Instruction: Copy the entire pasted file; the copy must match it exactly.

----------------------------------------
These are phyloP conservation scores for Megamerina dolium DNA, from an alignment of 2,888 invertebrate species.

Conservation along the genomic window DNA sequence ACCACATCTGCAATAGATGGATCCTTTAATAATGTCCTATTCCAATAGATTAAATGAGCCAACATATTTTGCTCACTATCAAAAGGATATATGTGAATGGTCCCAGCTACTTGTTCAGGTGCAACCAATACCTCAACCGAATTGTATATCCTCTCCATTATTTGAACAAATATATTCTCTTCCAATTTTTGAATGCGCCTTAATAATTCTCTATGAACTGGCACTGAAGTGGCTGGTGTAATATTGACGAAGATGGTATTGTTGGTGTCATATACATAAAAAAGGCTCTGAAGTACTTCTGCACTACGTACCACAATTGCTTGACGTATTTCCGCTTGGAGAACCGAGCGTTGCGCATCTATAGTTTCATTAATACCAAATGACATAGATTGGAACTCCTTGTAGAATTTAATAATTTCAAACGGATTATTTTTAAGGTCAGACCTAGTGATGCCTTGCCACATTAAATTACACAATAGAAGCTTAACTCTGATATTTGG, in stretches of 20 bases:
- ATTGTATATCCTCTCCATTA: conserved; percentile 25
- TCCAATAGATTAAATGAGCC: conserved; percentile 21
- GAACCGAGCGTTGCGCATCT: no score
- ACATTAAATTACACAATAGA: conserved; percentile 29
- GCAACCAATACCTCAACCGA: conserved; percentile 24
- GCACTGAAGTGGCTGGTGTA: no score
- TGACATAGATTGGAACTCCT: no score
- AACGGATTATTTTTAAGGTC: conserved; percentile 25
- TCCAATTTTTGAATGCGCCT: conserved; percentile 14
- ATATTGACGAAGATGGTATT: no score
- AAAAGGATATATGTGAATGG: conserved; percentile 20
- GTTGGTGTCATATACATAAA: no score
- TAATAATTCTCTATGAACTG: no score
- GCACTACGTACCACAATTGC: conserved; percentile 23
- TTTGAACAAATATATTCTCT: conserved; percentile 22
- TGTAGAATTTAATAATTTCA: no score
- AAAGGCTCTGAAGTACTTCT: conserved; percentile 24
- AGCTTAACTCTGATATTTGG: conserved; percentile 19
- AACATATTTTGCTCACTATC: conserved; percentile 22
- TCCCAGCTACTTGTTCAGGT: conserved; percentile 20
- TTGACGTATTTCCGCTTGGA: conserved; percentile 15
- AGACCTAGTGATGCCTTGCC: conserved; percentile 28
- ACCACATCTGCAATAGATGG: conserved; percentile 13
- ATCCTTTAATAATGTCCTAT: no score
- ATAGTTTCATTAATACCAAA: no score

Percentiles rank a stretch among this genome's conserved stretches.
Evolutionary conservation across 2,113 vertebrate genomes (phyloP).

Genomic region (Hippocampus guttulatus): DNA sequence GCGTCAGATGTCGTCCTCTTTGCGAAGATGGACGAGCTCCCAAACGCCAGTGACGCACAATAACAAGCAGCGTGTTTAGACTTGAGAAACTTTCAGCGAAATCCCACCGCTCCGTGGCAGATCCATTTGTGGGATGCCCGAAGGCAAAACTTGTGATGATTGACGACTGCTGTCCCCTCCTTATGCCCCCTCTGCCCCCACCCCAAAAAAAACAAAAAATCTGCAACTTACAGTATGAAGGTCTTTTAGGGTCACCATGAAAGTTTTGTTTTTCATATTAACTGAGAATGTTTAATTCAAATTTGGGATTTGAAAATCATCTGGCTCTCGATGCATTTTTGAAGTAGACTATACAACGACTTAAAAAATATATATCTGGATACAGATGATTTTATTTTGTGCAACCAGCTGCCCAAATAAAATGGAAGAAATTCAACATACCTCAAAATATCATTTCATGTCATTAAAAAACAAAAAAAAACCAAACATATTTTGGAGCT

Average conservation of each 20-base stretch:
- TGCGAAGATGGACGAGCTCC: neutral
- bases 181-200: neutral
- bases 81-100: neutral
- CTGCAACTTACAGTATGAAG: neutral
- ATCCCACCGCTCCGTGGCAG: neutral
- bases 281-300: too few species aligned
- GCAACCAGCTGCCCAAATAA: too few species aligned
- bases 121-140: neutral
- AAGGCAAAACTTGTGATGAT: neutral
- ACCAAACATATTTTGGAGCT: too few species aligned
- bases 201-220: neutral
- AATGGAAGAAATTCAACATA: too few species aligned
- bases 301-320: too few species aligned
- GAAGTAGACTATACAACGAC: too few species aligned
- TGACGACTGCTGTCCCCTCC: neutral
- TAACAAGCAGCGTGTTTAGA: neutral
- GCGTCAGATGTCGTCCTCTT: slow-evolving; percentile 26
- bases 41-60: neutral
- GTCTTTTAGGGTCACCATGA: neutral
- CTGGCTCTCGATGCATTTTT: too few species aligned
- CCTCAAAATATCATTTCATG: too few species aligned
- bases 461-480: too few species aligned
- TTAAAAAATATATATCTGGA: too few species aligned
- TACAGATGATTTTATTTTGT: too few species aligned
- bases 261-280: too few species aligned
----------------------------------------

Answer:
These are phyloP conservation scores for Megamerina dolium DNA, from an alignment of 2,888 invertebrate species.

Conservation along the genomic window DNA sequence ACCACATCTGCAATAGATGGATCCTTTAATAATGTCCTATTCCAATAGATTAAATGAGCCAACATATTTTGCTCACTATCAAAAGGATATATGTGAATGGTCCCAGCTACTTGTTCAGGTGCAACCAATACCTCAACCGAATTGTATATCCTCTCCATTATTTGAACAAATATATTCTCTTCCAATTTTTGAATGCGCCTTAATAATTCTCTATGAACTGGCACTGAAGTGGCTGGTGTAATATTGACGAAGATGGTATTGTTGGTGTCATATACATAAAAAAGGCTCTGAAGTACTTCTGCACTACGTACCACAATTGCTTGACGTATTTCCGCTTGGAGAACCGAGCGTTGCGCATCTATAGTTTCATTAATACCAAATGACATAGATTGGAACTCCTTGTAGAATTTAATAATTTCAAACGGATTATTTTTAAGGTCAGACCTAGTGATGCCTTGCCACATTAAATTACACAATAGAAGCTTAACTCTGATATTTGG, in stretches of 20 bases:
- ATTGTATATCCTCTCCATTA: conserved; percentile 25
- TCCAATAGATTAAATGAGCC: conserved; percentile 21
- GAACCGAGCGTTGCGCATCT: no score
- ACATTAAATTACACAATAGA: conserved; percentile 29
- GCAACCAATACCTCAACCGA: conserved; percentile 24
- GCACTGAAGTGGCTGGTGTA: no score
- TGACATAGATTGGAACTCCT: no score
- AACGGATTATTTTTAAGGTC: conserved; percentile 25
- TCCAATTTTTGAATGCGCCT: conserved; percentile 14
- ATATTGACGAAGATGGTATT: no score
- AAAAGGATATATGTGAATGG: conserved; percentile 20
- GTTGGTGTCATATACATAAA: no score
- TAATAATTCTCTATGAACTG: no score
- GCACTACGTACCACAATTGC: conserved; percentile 23
- TTTGAACAAATATATTCTCT: conserved; percentile 22
- TGTAGAATTTAATAATTTCA: no score
- AAAGGCTCTGAAGTACTTCT: conserved; percentile 24
- AGCTTAACTCTGATATTTGG: conserved; percentile 19
- AACATATTTTGCTCACTATC: conserved; percentile 22
- TCCCAGCTACTTGTTCAGGT: conserved; percentile 20
- TTGACGTATTTCCGCTTGGA: conserved; percentile 15
- AGACCTAGTGATGCCTTGCC: conserved; percentile 28
- ACCACATCTGCAATAGATGG: conserved; percentile 13
- ATCCTTTAATAATGTCCTAT: no score
- ATAGTTTCATTAATACCAAA: no score

Percentiles rank a stretch among this genome's conserved stretches.
Evolutionary conservation across 2,113 vertebrate genomes (phyloP).

Genomic region (Hippocampus guttulatus): DNA sequence GCGTCAGATGTCGTCCTCTTTGCGAAGATGGACGAGCTCCCAAACGCCAGTGACGCACAATAACAAGCAGCGTGTTTAGACTTGAGAAACTTTCAGCGAAATCCCACCGCTCCGTGGCAGATCCATTTGTGGGATGCCCGAAGGCAAAACTTGTGATGATTGACGACTGCTGTCCCCTCCTTATGCCCCCTCTGCCCCCACCCCAAAAAAAACAAAAAATCTGCAACTTACAGTATGAAGGTCTTTTAGGGTCACCATGAAAGTTTTGTTTTTCATATTAACTGAGAATGTTTAATTCAAATTTGGGATTTGAAAATCATCTGGCTCTCGATGCATTTTTGAAGTAGACTATACAACGACTTAAAAAATATATATCTGGATACAGATGATTTTATTTTGTGCAACCAGCTGCCCAAATAAAATGGAAGAAATTCAACATACCTCAAAATATCATTTCATGTCATTAAAAAACAAAAAAAAACCAAACATATTTTGGAGCT

Average conservation of each 20-base stretch:
- TGCGAAGATGGACGAGCTCC: neutral
- bases 181-200: neutral
- bases 81-100: neutral
- CTGCAACTTACAGTATGAAG: neutral
- ATCCCACCGCTCCGTGGCAG: neutral
- bases 281-300: too few species aligned
- GCAACCAGCTGCCCAAATAA: too few species aligned
- bases 121-140: neutral
- AAGGCAAAACTTGTGATGAT: neutral
- ACCAAACATATTTTGGAGCT: too few species aligned
- bases 201-220: neutral
- AATGGAAGAAATTCAACATA: too few species aligned
- bases 301-320: too few species aligned
- GAAGTAGACTATACAACGAC: too few species aligned
- TGACGACTGCTGTCCCCTCC: neutral
- TAACAAGCAGCGTGTTTAGA: neutral
- GCGTCAGATGTCGTCCTCTT: slow-evolving; percentile 26
- bases 41-60: neutral
- GTCTTTTAGGGTCACCATGA: neutral
- CTGGCTCTCGATGCATTTTT: too few species aligned
- CCTCAAAATATCATTTCATG: too few species aligned
- bases 461-480: too few species aligned
- TTAAAAAATATATATCTGGA: too few species aligned
- TACAGATGATTTTATTTTGT: too few species aligned
- bases 261-280: too few species aligned